Two important things result from what I have argued above: firstly more than ever this puts more of a burden on India to take the initiative and shoulder more of the negative consequences for resolving the issue in a satisfactory manner given that the what is at stake is less destabilising for the Indian polity than it is for the Pakistani. Secondly it offers an insight into how nationalism works differently in Pakistan and India and accounts for the differential appeals and strengths of religious fundamentalism and secularism in the different polities without having to fall back on suspect forms of Othering or stereotyping like the irrational Muslim fundamentalist or the secular, peace-loving Hindu; needless to say both these figure and the ensuing national characterisations are largely figments of the imagination. My interest is to try and see how the secularist-fundamentalist dynamic plays out in the two countries without falling back on such reductionist cultural essentialising.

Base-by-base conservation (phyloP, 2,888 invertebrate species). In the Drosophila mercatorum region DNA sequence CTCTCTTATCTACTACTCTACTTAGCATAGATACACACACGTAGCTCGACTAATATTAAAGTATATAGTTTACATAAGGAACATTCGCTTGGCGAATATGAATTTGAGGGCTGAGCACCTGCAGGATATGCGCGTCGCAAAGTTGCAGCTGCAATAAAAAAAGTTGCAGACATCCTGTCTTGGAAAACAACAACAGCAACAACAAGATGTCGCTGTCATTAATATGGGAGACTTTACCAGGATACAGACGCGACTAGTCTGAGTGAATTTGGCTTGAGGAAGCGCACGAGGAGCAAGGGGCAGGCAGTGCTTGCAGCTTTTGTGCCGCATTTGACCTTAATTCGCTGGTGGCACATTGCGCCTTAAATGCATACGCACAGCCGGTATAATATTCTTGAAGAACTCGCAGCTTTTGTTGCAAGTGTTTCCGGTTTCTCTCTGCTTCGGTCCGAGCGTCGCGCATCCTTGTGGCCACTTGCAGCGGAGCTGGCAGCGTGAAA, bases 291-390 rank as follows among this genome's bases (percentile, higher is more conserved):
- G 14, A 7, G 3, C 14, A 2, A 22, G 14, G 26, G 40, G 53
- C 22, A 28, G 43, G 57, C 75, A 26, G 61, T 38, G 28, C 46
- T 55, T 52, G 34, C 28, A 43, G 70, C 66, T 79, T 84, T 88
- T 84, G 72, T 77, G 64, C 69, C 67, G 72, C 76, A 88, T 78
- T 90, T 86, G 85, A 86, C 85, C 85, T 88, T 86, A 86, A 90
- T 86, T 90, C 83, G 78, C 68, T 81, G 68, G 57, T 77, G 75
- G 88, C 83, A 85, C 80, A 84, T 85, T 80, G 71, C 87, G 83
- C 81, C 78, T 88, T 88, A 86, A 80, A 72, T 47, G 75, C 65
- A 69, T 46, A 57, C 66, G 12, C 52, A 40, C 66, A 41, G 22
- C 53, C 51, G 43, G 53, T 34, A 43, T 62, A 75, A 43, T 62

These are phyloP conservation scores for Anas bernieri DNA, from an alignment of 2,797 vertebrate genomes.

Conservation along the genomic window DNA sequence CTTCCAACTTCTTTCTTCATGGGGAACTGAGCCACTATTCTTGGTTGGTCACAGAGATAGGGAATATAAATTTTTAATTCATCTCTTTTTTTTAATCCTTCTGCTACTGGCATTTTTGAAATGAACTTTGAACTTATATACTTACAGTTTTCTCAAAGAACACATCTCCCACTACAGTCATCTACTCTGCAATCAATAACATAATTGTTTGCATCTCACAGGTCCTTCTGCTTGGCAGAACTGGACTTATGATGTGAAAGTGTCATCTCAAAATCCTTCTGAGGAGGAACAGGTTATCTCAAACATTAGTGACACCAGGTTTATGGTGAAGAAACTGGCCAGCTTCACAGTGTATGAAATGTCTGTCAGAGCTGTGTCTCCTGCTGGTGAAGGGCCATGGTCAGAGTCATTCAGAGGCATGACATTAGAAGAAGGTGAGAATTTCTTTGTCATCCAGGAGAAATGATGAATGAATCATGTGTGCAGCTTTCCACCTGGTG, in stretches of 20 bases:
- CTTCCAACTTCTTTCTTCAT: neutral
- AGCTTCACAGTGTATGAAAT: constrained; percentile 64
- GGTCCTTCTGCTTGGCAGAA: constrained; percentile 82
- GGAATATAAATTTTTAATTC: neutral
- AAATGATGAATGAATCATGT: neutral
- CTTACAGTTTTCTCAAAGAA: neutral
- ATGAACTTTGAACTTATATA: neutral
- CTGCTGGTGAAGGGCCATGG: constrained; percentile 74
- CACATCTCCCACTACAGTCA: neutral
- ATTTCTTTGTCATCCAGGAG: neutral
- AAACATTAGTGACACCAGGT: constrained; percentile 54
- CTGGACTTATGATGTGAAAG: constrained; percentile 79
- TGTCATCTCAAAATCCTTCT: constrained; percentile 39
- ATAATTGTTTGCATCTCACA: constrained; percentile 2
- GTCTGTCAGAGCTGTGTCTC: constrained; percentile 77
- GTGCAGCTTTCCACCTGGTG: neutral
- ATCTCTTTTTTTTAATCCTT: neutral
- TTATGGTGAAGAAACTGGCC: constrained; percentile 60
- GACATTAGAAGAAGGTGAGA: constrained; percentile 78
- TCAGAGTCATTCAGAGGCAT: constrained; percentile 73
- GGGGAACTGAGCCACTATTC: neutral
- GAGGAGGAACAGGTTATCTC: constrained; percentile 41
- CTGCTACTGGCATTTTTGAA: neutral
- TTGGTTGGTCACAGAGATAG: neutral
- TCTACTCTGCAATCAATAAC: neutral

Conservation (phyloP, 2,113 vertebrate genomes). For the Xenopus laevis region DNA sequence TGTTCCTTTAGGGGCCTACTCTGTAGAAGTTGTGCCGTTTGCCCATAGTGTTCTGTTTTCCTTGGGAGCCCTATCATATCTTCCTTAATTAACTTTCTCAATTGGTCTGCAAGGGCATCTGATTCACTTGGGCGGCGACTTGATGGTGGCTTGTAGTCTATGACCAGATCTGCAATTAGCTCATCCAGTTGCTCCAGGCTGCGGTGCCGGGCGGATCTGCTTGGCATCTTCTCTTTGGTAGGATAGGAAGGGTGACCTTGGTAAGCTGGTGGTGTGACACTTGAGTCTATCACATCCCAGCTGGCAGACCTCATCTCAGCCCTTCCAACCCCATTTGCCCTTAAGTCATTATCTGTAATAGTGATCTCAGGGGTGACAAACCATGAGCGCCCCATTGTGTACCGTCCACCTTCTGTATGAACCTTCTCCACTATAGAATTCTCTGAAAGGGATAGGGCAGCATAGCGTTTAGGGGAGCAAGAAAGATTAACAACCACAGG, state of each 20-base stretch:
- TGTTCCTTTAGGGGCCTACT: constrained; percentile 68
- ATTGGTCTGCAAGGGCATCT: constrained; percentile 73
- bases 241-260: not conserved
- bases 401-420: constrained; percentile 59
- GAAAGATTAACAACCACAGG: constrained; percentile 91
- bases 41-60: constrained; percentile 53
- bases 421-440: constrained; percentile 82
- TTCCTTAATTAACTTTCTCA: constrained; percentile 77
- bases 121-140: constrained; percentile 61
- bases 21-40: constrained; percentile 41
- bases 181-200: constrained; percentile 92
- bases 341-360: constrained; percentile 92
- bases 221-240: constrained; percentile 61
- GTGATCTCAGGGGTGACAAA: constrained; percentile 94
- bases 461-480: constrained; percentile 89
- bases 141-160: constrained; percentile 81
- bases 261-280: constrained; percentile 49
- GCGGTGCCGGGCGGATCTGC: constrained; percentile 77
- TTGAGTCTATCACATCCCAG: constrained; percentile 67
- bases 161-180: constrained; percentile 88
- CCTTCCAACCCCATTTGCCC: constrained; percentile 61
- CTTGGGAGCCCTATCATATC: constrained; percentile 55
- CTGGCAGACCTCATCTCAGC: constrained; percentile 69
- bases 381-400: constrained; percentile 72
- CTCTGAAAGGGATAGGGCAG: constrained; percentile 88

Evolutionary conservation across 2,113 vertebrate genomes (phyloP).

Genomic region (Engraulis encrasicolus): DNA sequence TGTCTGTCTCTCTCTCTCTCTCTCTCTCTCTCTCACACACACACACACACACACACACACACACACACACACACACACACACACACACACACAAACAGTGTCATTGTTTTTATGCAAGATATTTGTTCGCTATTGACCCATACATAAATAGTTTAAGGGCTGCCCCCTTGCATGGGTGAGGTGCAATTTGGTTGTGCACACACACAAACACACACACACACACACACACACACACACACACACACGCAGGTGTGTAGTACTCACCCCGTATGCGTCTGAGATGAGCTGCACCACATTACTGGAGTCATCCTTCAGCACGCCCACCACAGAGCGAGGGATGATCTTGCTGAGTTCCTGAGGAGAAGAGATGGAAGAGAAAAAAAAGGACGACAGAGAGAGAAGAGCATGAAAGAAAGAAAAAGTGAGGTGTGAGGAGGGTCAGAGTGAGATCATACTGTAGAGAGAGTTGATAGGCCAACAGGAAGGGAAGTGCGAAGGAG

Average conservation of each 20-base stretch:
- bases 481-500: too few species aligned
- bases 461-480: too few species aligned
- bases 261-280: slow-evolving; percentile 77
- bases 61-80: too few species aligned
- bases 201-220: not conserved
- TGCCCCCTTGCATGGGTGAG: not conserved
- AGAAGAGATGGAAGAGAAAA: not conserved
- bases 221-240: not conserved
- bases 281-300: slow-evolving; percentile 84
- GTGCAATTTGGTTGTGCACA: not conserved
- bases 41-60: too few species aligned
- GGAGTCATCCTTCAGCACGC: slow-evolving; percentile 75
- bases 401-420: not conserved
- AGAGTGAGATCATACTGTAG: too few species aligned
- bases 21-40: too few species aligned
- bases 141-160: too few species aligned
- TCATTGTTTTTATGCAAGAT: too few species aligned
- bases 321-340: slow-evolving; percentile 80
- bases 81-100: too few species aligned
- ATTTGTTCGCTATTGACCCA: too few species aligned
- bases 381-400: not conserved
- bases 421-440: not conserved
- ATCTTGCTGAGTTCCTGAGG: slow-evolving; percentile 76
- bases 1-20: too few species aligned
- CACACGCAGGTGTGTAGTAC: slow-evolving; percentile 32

5. Conrad: A very interesting comment. I don’t have time for my thoughts on this right now. May be later. BTW, I somewhat, but not completely, agree with Ayesha Jalal’s thesis on partition.